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Facts about Lymphoma in Dogs

Today is National Canine Lymphoma Awareness Day. Although less than 1% of dogs are diagnosed with lymphoma in the US each year, it represents 7-14% of all cancers diagnosed in dogs.

There are over 30 types of lymphomas that have been identified in dogs, but they all have one thing in common. They all affect the Lymphocytes. Because of this, Lymphoma is a systemic disease. Although the most common types can be treated if identified early, much like a chronic illness, Lymphoma is incurable.

Lymphoma is most commonly diagnosed in middle age and older dogs. These dog breeds are also at a higher risk for Lymphoma: Golden Retrievers, Boxer Dogs, Bullmastiffs, Basset Hounds, Saint Bernards, Scottish Terriers, Airedale Terriers, and Bulldogs.

Lymphomas may affect any organ in the body, but most commonly originate in lymph nodes, before spreading to other organs such as the spleen, liver, and bone marrow.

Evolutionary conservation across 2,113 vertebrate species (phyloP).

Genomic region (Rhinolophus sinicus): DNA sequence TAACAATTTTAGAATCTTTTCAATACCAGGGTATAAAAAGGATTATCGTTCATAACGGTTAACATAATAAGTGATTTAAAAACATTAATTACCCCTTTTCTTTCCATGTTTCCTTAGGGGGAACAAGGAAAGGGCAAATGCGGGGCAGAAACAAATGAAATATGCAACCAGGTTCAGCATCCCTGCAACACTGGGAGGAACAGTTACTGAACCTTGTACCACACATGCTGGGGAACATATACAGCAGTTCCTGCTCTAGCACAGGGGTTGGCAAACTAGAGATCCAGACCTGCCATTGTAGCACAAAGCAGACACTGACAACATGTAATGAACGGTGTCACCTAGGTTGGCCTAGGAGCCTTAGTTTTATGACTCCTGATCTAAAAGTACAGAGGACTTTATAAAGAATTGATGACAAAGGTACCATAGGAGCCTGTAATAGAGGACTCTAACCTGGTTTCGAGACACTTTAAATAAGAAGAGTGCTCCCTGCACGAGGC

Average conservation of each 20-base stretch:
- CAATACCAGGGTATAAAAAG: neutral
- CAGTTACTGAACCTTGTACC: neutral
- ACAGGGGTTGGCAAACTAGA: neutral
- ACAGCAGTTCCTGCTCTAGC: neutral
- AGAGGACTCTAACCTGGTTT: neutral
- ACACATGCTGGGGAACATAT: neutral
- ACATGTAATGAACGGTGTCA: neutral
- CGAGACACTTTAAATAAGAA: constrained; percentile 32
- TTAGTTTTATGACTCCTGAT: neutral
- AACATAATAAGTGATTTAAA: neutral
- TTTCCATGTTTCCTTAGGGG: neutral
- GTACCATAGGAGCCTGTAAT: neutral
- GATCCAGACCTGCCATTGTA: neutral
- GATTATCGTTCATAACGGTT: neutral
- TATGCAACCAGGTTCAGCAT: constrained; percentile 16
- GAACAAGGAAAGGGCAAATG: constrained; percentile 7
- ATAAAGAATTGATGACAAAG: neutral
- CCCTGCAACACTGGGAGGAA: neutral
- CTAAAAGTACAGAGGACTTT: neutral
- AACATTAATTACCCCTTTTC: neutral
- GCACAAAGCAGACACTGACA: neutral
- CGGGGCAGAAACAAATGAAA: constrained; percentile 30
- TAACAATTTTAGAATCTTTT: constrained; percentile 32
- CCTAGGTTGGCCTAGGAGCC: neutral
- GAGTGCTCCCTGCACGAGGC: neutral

The cause of Lymphoma is unknown and therefore prevention is tricky. We recommend getting a base like blood work whenever you get your dog, whether she is a puppy are an adult rescue. We also recommend annual blood work so that you can identify changes quickly. Since lymphoma starts in the lymphatic system it is important to rub your dog all over on a regular basis and make note of any changes in the skin and under it. If you feel any new lumps or bumps, see a doctor as soon as possible. Early detection is the key to successful treatment.

Here are some links with lots of important information you may need if your dog is diagnosed with Lymphoma.

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